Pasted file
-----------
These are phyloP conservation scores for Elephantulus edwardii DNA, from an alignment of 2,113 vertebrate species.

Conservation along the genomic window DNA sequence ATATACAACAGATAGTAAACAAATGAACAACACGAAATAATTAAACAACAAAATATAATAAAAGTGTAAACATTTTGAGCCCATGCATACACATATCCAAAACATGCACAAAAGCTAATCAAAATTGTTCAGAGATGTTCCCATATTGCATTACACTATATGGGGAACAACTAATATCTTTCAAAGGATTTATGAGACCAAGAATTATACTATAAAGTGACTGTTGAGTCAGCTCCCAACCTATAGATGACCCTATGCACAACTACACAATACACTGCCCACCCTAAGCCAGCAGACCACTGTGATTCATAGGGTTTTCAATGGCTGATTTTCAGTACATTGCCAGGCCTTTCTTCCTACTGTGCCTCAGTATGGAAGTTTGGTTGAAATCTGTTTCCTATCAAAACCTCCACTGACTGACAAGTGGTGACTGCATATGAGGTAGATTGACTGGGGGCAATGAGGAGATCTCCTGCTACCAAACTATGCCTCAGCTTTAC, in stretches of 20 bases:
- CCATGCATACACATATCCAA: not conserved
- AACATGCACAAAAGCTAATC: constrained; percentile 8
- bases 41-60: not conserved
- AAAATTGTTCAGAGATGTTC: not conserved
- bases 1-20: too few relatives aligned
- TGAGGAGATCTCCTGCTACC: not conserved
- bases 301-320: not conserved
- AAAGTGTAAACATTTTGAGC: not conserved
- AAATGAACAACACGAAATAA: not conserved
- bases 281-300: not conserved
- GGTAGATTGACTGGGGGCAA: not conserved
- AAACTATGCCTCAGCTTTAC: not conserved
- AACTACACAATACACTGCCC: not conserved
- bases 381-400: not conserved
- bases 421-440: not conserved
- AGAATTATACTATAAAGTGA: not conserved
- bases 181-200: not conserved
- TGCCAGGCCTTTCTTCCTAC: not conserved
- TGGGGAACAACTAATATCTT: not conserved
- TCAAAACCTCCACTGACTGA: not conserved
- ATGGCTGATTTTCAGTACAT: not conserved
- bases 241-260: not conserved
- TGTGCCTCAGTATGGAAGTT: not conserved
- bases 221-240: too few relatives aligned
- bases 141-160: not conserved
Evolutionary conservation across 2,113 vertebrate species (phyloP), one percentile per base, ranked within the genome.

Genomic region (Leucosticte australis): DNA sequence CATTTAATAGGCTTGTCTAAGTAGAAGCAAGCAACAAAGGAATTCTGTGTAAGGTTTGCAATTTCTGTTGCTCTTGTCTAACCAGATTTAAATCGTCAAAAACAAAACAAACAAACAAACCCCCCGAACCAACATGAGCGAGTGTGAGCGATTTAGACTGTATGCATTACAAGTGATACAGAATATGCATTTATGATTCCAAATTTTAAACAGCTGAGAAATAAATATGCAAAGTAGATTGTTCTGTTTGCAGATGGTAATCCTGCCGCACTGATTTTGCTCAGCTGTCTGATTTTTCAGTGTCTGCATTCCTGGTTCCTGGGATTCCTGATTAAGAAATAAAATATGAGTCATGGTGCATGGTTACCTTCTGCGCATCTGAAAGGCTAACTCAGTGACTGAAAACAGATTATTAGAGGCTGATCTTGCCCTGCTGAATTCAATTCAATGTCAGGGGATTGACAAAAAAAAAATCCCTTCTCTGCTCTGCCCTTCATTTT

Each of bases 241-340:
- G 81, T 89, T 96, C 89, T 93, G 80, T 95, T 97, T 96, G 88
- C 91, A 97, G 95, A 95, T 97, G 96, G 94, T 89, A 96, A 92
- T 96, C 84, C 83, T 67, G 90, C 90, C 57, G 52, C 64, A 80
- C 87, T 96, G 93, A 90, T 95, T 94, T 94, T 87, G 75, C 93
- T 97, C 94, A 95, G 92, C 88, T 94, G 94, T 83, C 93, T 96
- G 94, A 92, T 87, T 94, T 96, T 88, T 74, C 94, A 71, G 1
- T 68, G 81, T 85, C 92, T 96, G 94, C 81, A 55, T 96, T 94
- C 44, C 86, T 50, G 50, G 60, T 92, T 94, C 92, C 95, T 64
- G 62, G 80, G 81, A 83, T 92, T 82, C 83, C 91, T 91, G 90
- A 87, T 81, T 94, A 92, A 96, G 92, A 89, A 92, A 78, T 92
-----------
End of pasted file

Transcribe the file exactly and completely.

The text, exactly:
These are phyloP conservation scores for Elephantulus edwardii DNA, from an alignment of 2,113 vertebrate species.

Conservation along the genomic window DNA sequence ATATACAACAGATAGTAAACAAATGAACAACACGAAATAATTAAACAACAAAATATAATAAAAGTGTAAACATTTTGAGCCCATGCATACACATATCCAAAACATGCACAAAAGCTAATCAAAATTGTTCAGAGATGTTCCCATATTGCATTACACTATATGGGGAACAACTAATATCTTTCAAAGGATTTATGAGACCAAGAATTATACTATAAAGTGACTGTTGAGTCAGCTCCCAACCTATAGATGACCCTATGCACAACTACACAATACACTGCCCACCCTAAGCCAGCAGACCACTGTGATTCATAGGGTTTTCAATGGCTGATTTTCAGTACATTGCCAGGCCTTTCTTCCTACTGTGCCTCAGTATGGAAGTTTGGTTGAAATCTGTTTCCTATCAAAACCTCCACTGACTGACAAGTGGTGACTGCATATGAGGTAGATTGACTGGGGGCAATGAGGAGATCTCCTGCTACCAAACTATGCCTCAGCTTTAC, in stretches of 20 bases:
- CCATGCATACACATATCCAA: not conserved
- AACATGCACAAAAGCTAATC: constrained; percentile 8
- bases 41-60: not conserved
- AAAATTGTTCAGAGATGTTC: not conserved
- bases 1-20: too few relatives aligned
- TGAGGAGATCTCCTGCTACC: not conserved
- bases 301-320: not conserved
- AAAGTGTAAACATTTTGAGC: not conserved
- AAATGAACAACACGAAATAA: not conserved
- bases 281-300: not conserved
- GGTAGATTGACTGGGGGCAA: not conserved
- AAACTATGCCTCAGCTTTAC: not conserved
- AACTACACAATACACTGCCC: not conserved
- bases 381-400: not conserved
- bases 421-440: not conserved
- AGAATTATACTATAAAGTGA: not conserved
- bases 181-200: not conserved
- TGCCAGGCCTTTCTTCCTAC: not conserved
- TGGGGAACAACTAATATCTT: not conserved
- TCAAAACCTCCACTGACTGA: not conserved
- ATGGCTGATTTTCAGTACAT: not conserved
- bases 241-260: not conserved
- TGTGCCTCAGTATGGAAGTT: not conserved
- bases 221-240: too few relatives aligned
- bases 141-160: not conserved
Evolutionary conservation across 2,113 vertebrate species (phyloP), one percentile per base, ranked within the genome.

Genomic region (Leucosticte australis): DNA sequence CATTTAATAGGCTTGTCTAAGTAGAAGCAAGCAACAAAGGAATTCTGTGTAAGGTTTGCAATTTCTGTTGCTCTTGTCTAACCAGATTTAAATCGTCAAAAACAAAACAAACAAACAAACCCCCCGAACCAACATGAGCGAGTGTGAGCGATTTAGACTGTATGCATTACAAGTGATACAGAATATGCATTTATGATTCCAAATTTTAAACAGCTGAGAAATAAATATGCAAAGTAGATTGTTCTGTTTGCAGATGGTAATCCTGCCGCACTGATTTTGCTCAGCTGTCTGATTTTTCAGTGTCTGCATTCCTGGTTCCTGGGATTCCTGATTAAGAAATAAAATATGAGTCATGGTGCATGGTTACCTTCTGCGCATCTGAAAGGCTAACTCAGTGACTGAAAACAGATTATTAGAGGCTGATCTTGCCCTGCTGAATTCAATTCAATGTCAGGGGATTGACAAAAAAAAAATCCCTTCTCTGCTCTGCCCTTCATTTT

Each of bases 241-340:
- G 81, T 89, T 96, C 89, T 93, G 80, T 95, T 97, T 96, G 88
- C 91, A 97, G 95, A 95, T 97, G 96, G 94, T 89, A 96, A 92
- T 96, C 84, C 83, T 67, G 90, C 90, C 57, G 52, C 64, A 80
- C 87, T 96, G 93, A 90, T 95, T 94, T 94, T 87, G 75, C 93
- T 97, C 94, A 95, G 92, C 88, T 94, G 94, T 83, C 93, T 96
- G 94, A 92, T 87, T 94, T 96, T 88, T 74, C 94, A 71, G 1
- T 68, G 81, T 85, C 92, T 96, G 94, C 81, A 55, T 96, T 94
- C 44, C 86, T 50, G 50, G 60, T 92, T 94, C 92, C 95, T 64
- G 62, G 80, G 81, A 83, T 92, T 82, C 83, C 91, T 91, G 90
- A 87, T 81, T 94, A 92, A 96, G 92, A 89, A 92, A 78, T 92